Sunday, 2 February 2020
Ten Year Survivor Anniversary; Time….how it flies
Today, February the 2nd marks the ten-year anniversary of my first cytoreductive surgery with HIPEC. How time flies…
But what is time? Time doesn’t exist in the way we perceive it, it’s not a natural phenomenon. It’s a man-made invention like the motor car or the microwave, purely there for convenience. There to allow us to count the hours, count the days, count the years, arrange meetings and rendezvous and mark the point at which things happen. A constant, ticking away infinitely, slipping away like grains of sand in the palm of your hand…
07:30hrs on Tuesday 2nd February 2010 marks the point in which I was taken to theatre to start a mammoth twelve-hour operation known as cytoreductive surgery with HIPEC (Heated Intra-Peritoneal Chemotherapy). During the operation I had a mid-line laparotomy, my spleen was removed, my gall bladder removed, my umbilicus excised, I had a right hemicolectomy, my greater and lesser omentum was removed, I had a lower peritonectomy, liver capsulectomy and my rectum resected. During the operation my abdominal cavity was washed with the heated chemotherapy solution and I had a temporary ileostomy.
I remember coming around very briefly on the evening of the operation whilst I was in the intensive care unit. Intubated and unable to speak I remember a blurry, hazy image…a tiled ceiling, a silhouette to the left of me and someone moving around to my right. And a reassuring voice…."don’t worry David, you have had your operation and everything is fine”.
Ten years ago today yet as clear in my mind as the day it happened. I have a great deal to thank the team at Basingstoke for. Ten years of being alive, seeing the girls grow into young women and their independence grow. Ten years continuing to build our lives and make the most of what we have been given.
It’s not been an easy ten years however….
Not long after my recovery mum was diagnosed and treated for breast cancer. I’d had my ileostomy reversal operation and just as I was getting better she became ill and underwent surgery, chemotherapy and radiology. In 2012 I was re-diagnosed and underwent a second six-hour de-bulking surgery with another 13-day stay in hospital.2014 saw me re-diagnosed for the third time with Pseudomyxoma Peritonei and I remain on watch and wait to this day. In 2015 I suffered a prolapsed disc and had a micro-discectomy on my L5S1 disc, the three-month period leading up to the operation was agony and far more painful than anything I experience with my cancer treatment. I lost a stone in weight and became addicted to the morphine patches that had been prescribed going cold turkey trying to ween myself off of them, a horrible experience. Mum was again diagnosed with cancer, this time a mild form of leukaemia which thankfully is being managed with tablets. 2018 cancer visited us again, this time my father in law. Sadly, he lost his battle just six months after being diagnosed with lung cancer, we miss him immensely. I underwent a second operation on the same disc after a second prolapse in January of 2019.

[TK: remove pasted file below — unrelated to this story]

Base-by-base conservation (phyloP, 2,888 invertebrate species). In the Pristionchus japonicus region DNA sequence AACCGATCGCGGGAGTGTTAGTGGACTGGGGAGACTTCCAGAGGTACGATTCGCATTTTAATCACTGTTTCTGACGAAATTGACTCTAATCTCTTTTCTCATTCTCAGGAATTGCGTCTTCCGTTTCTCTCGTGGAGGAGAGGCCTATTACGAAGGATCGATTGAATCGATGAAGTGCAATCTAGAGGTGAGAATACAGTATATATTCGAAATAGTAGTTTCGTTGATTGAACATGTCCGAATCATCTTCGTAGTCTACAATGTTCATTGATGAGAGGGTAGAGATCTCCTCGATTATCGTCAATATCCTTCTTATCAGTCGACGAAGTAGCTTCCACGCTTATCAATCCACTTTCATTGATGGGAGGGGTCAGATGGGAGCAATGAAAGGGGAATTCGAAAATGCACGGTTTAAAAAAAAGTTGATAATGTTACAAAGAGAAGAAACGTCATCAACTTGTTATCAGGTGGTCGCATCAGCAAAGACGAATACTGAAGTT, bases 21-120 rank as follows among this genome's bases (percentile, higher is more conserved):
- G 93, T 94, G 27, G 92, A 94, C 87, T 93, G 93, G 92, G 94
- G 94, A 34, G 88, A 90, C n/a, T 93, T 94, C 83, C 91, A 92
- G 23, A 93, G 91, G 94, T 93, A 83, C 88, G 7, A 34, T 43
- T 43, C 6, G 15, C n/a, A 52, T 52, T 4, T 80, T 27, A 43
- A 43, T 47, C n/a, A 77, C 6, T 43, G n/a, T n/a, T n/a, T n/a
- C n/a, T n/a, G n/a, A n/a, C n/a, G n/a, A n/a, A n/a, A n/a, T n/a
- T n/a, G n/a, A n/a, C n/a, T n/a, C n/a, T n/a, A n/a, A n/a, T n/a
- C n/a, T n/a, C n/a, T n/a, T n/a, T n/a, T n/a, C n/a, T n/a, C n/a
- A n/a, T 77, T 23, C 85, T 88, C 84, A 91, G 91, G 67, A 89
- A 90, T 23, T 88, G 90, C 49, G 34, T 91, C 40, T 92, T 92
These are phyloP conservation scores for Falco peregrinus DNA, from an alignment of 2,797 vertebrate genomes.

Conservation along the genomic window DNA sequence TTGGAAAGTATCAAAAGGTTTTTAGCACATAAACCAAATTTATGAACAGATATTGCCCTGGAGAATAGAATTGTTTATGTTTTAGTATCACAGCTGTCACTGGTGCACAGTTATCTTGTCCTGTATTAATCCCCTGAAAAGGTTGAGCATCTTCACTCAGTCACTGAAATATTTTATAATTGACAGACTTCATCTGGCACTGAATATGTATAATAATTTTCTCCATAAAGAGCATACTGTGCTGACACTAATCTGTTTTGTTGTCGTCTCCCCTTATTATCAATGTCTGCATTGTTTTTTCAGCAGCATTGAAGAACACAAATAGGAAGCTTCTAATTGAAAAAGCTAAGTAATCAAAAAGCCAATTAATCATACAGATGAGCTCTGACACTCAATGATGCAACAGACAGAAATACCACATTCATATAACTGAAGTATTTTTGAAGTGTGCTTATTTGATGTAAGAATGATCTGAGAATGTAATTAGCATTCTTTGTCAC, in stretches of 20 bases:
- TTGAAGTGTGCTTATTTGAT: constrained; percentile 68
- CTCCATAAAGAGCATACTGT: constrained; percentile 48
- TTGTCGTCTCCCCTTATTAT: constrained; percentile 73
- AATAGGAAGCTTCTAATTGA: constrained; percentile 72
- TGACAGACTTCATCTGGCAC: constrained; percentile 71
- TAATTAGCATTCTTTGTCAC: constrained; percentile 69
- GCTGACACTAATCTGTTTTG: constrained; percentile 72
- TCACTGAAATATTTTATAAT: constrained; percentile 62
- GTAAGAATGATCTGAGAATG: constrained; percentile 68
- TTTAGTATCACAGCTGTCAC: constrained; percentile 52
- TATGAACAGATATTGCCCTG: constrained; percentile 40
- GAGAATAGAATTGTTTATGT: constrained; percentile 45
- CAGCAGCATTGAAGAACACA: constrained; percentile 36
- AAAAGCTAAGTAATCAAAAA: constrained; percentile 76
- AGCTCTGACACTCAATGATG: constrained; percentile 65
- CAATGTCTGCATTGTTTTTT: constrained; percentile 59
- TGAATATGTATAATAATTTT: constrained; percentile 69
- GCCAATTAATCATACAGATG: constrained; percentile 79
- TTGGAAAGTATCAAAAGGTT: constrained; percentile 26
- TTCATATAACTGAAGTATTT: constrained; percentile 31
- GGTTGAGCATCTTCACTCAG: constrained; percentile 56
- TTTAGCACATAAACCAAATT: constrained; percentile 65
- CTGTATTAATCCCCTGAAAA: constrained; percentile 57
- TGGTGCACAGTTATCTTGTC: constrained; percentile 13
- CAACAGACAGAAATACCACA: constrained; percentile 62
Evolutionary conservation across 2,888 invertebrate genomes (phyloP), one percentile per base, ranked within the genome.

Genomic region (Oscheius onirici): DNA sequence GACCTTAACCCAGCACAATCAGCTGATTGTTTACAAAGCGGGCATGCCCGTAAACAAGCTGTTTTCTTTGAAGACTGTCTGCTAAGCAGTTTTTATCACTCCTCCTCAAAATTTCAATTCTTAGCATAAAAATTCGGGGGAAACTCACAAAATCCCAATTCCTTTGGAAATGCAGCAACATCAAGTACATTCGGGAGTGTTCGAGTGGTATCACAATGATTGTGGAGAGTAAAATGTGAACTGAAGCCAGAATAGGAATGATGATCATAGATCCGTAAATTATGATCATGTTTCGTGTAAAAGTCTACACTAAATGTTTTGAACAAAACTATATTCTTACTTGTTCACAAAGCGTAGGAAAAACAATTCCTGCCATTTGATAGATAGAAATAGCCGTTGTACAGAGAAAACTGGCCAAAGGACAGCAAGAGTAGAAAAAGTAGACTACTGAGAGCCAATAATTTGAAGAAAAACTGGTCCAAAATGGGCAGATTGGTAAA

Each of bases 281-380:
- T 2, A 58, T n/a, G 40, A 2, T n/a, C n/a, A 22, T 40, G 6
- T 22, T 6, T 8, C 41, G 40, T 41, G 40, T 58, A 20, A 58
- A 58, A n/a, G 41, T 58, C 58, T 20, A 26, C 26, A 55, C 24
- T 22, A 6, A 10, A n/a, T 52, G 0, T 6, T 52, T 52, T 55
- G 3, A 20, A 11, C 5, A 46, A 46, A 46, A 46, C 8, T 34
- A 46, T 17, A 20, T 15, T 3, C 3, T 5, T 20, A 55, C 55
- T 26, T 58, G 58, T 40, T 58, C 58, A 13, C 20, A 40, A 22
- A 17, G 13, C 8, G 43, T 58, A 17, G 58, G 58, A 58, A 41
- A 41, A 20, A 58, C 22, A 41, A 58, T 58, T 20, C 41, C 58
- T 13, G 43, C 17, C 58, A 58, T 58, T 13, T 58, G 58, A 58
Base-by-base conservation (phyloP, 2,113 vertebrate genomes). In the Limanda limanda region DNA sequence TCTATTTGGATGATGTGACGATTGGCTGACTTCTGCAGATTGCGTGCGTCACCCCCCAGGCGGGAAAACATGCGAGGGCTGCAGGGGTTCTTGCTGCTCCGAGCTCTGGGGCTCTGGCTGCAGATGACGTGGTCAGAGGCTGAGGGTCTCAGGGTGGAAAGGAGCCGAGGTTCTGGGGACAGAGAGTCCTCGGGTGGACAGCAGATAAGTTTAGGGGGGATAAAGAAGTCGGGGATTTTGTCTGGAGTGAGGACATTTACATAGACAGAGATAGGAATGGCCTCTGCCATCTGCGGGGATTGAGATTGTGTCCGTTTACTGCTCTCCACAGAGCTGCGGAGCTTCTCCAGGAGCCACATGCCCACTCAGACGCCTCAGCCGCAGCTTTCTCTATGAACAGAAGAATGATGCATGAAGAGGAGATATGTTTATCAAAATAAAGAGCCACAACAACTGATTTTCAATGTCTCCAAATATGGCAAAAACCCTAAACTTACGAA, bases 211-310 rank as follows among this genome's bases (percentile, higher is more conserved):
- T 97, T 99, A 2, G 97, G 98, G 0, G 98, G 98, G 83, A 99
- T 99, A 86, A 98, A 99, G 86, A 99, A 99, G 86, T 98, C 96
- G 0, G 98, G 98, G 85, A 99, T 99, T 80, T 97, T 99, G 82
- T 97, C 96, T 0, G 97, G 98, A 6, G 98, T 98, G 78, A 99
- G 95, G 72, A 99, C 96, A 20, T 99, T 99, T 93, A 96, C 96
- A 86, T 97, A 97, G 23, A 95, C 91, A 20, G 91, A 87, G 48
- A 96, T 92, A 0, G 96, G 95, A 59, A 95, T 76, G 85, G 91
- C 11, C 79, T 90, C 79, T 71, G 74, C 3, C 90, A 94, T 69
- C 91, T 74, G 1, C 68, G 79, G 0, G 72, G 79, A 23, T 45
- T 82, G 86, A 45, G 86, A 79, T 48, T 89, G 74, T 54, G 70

More recently Tracey suffered a horrific injury to her left foot with a dislocation and open fracture to her Calcaneus (heel bone) after a fall from a step ladder. Tracey then also had surgery to pin her foot back together and close the wound. It’s been a terrible injury and six-months down the line she is still in pain and not very mobile with a long road to recovery ahead.
How do you all keep going friends regularly ask? I’m not sure if I’m honest. We just do. But it’s not all been bad. As I have said previously we have seen our girls flourish and grow. Leaving school, studying at university and successfully gaining employment. We have been on wonderful holidays to some beautiful places and shared some amazing times together. I’m still caving and enjoying photography and the outdoor life. I’m currently awaiting sign off from the doctor to allow me to learn to scuba dive!
Snorkelling in Corfu!
Caving in Wookey Hole, Somerset, UK
However, I am acutely conscious that I do still have cancer. Pseudomyxoma Peritonei still lurks deep within me around my bile duct and my right kidney. Each year slowly growing millimetre by millimetre, at some point something will have to be done and I’m likely to face major surgery yet again.
The results of my last scan in December saw my consultant write to me stating that “there is nothing to be overly concerned about at this point” intimating that at somewhere in the future he would have to step in.
So whilst we get on with our lives and enjoy each day we are given I am acutely aware of time. Time, ticking away in the background whilst Pseudomyxoma lurks in the shadows….. We busy our lives and rush around succumbing to the demands of everyday life all the time the grains of sand silently slipping from our grasp.
So my message to you all is to make time for your loved ones, throw yourselves into life, take every opportunity to experience whatever you can and enjoy every moment you are given as you never know what lies around the corner. After all, time waits for no man……